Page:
Just before Christmas I planned a post about some of the healthier food I was eating in the midst of all the indulgent baking.  I never had time.  So while I am not cooking much that is bloggable (it is either old recipes or a bit of this and a bit of that), it seems a good time to catch up.  However only the smoothie seems worth blogging.  I also made a spinach dip that was really similar to one on my blog and I made a great salad but in the festive craziness forgot to write it down.

We make smoothies quite regularly but I rarely post them now as they are often quite similar (like this smoothie).  However this one is worth sharing because it uses two of my favourite summer fruits: apricot and passionfruit.  It is perfect for a summer breakfast.

We made the smoothie with vanilla yoghurt which I don't usually use.  Around this time, we stopped having yoghurt and muesli or rice bubbles for breakfast, so I really wanted to finish pots of soy vanilla yoghurt and dairy vanilla yoghurt.  The yoghurt made it very creamy and delicious.  Which reminds me that I should make some more muesli soon.

I also intended to post this baked spinach dip that I found on Rock Your Vegan Socks.  Kimmy's photo was really gorgeous and made the dip queue-jump my to do list.  The dip was really delicious but then I found I had posted a really similar spinach dip recipe a couple of years ago.  We had it with sweet potato mash and roasted red capsicum strips wrapped in sourdough flatbreads

For Kimmy's dip I followed the recipe closely, just using spinach instead of kale and sriracha instead of ground pepper.  I highly recommending heading over to check out Kimmy's blog to check out her kale dip.

And then there is the salad that looks beautiful but I never had time to write the recipe.  Such is the crazy time of year.  It was inspired by Woolworths food magazine's Wild Rice and Lentil salad.  Mine was quite different as it didn't have feta and beetroot. 

The salad had a base of wild rice, brown rice and brown lentils.  These were topped with spiralised carrots, spring onions, walnuts, avocado and parsley.  I think the dressing was just oil, vinegar and garlic.  Spiralising the carrot was not great for this salad.  Grated carrot would work better.  And the avocado, that I used instead of feta, was delicious but avocado is suddenly so expensive that I am less likely to use it right now.  I would like to return to this salad and maybe might even remember to write notes next time.

I am sending the smoothie to Healthy Vegan Fridays, Gluten Free Fridays and No Waste Food Challenge.

More smoothies on Green Gourmet Giraffe:
Banana, berry and plum smoothie (gf)
Green smoothie (gf, v)
Raspberry, apricot and pumpkin smoothie (gf, v)
Strawberry cheesecake smoothie (gf)
Tropical orange and carrot smoothie (gf, v)

Apricot and passionfruit smoothie
An original recipe from Green Gourmet Giraffe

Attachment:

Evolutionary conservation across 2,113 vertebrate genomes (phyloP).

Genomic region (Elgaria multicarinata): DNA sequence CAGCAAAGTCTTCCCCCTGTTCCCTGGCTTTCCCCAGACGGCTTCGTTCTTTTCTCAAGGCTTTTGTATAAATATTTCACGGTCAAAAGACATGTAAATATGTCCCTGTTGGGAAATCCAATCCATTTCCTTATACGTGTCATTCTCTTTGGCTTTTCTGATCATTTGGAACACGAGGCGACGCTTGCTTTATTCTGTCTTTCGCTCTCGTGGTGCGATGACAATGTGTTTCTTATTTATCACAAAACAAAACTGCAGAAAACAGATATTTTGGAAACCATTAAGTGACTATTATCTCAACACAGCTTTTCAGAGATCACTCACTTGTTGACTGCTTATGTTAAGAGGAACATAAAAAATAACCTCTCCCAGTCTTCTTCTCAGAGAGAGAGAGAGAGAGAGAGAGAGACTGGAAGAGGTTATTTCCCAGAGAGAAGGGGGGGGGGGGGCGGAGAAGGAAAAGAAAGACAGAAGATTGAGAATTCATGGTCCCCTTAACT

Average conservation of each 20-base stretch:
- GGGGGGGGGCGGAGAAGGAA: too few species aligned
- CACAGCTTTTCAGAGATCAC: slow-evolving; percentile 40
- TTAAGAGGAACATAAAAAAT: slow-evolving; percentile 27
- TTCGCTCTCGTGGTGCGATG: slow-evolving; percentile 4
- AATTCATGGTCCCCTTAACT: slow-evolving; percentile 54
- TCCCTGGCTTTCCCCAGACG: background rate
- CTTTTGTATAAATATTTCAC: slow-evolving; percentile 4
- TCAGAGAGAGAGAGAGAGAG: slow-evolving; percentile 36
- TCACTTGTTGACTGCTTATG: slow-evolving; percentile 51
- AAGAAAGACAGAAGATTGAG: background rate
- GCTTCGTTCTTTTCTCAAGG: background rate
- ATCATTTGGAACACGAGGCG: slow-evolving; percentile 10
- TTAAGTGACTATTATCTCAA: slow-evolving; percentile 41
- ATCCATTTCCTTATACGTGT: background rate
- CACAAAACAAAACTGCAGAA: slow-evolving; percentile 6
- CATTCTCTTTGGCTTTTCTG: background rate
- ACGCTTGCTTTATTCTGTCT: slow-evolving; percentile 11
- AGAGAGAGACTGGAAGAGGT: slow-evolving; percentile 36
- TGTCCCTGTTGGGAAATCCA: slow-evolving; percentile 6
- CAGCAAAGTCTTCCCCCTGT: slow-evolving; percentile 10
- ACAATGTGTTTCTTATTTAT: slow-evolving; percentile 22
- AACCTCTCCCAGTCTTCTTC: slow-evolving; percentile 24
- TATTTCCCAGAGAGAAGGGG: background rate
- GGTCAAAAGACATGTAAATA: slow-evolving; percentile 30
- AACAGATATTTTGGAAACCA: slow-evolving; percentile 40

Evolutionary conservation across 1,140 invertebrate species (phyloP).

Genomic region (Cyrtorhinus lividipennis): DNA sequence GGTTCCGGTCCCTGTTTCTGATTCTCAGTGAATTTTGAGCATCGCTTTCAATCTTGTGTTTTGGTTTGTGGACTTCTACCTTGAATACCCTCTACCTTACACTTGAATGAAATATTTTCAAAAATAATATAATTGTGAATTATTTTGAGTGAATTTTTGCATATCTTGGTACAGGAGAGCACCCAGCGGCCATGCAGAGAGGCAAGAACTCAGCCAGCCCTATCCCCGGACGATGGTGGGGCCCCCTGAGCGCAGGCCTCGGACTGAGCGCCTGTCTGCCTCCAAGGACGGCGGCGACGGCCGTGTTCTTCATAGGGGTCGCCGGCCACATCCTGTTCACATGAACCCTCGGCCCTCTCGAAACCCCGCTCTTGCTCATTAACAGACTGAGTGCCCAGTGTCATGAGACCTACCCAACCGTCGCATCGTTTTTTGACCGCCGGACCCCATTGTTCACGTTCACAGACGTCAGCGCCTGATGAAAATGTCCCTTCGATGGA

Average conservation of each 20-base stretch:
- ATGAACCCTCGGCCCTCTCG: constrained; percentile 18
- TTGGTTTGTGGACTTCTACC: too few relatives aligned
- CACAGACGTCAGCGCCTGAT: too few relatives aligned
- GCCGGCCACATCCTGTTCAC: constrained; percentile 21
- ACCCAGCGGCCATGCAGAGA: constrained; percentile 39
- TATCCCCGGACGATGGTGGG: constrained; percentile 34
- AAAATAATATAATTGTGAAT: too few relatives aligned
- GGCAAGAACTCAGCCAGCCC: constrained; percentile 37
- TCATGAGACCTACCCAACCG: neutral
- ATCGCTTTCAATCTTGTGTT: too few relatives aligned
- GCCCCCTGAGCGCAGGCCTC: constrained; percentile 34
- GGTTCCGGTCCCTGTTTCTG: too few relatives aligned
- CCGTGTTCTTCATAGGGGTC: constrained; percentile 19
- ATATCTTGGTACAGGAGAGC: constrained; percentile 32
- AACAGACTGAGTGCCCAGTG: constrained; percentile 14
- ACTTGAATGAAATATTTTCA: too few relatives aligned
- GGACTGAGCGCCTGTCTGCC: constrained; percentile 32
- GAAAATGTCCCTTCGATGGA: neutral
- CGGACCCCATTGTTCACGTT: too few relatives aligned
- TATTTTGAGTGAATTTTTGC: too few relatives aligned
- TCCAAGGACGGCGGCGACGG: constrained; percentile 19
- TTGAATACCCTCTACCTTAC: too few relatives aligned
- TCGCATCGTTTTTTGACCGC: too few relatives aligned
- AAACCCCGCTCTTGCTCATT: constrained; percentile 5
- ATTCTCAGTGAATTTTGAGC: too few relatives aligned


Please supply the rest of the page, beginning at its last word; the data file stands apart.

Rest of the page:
Serves 2

1 banana, peeled
2 apricots, stoned
seeds and pulp of 2 passionfruits
1 cup milk*
175g vanilla yoghurt*
1 handful rolled oats
1 tsp chia seeds

Blend

NOTES: We use soy milk but other milks should work.  I made it on different occasions with soy yoghurt and dairy yoghurt and either were fine.

On the stereo 
Fin de Siecle - The Divine Comedy

Friday, 5 February 2016

Nutella recipes and ideas

Happy World Nutella Day.  I bought a jar of Nutella today and then decided I did not have time to bake with it so instead I am bringing you a round up of some fun Nutella recipes on my blog.

Like rice krispie slice but better

Nutella is great sandwiched between any cookies

A variation on Aussie party food: bread spread with nutella and then sprinkled with 100s and 1000s

Pipe nutella into your doughnuts

Dollop nutella on top of a pancake in the pan and then cover with more nutella

Dessert pizza topped with nutella, chocolate melts and raspberries

Nutella in the cupcake and a little extra swirled on top

Blondies are always better with nutella swirled on top

Amazing result of mixing nutella, chocolate and condensed milk 

If you don't have time to bake, buy a doughnut

 For those who don't eat dairy

Thursday, 4 February 2016

The Dressmaker Exhibition, Barwon Park, Winchelsea

In the school holidays one of the treats was to visit Barwon Park in Winchelsea where an exhibition of the costumes from The Dressmaker film is showing until 11 March 2016.  Unless you have a close family friend with keys to the mansion, I suggest you check which days of the week it opens.

If, like me, you are familiar with the mansion, you might start in surprise at the railway sign that has popped up by the front door.  It is, of course, from the film.  I read the book of the same name by Rosalie Ham in my book club last year and then went to see the movie with the group.  The story, set in the 1950s small town Australia, tells of a dressmaker returning to her childhood home to face the trauma of her past and to wow the gossips with her stylish creations. 

The exhibition gives us the elegance and fun of the film, without any of its malice and heartbreak.  Upon entering Barwon Park, you know that this is not the mansion in its prim Nineteenth Century regalia.  The grand staircase is covered by a life sized photo of a scene from the movie with mannequins wearing outfits from the scene.

Indeed the rooms are full of mannquins wearing the fabulous frocks from the movie, often with giant backdrops like this one.  And a photo from the movie, just in case you forgot.

In one front room a wall is dedicated to hats from the movie.

And many more gorgeous dresses.  The mannequins seem to have enough style to pull off wearing such wonderful outfits.

The star of the film was Kate Winslet.  Her character's sewing machine and various props are also here to see.

As we wandered about we were able to hear from our guide about the movie.  I was interested to hear it was filmed in the nearby You Yangs.  The landscape looked so dry and dusty.  It was a most surprising location for all these stylish dresses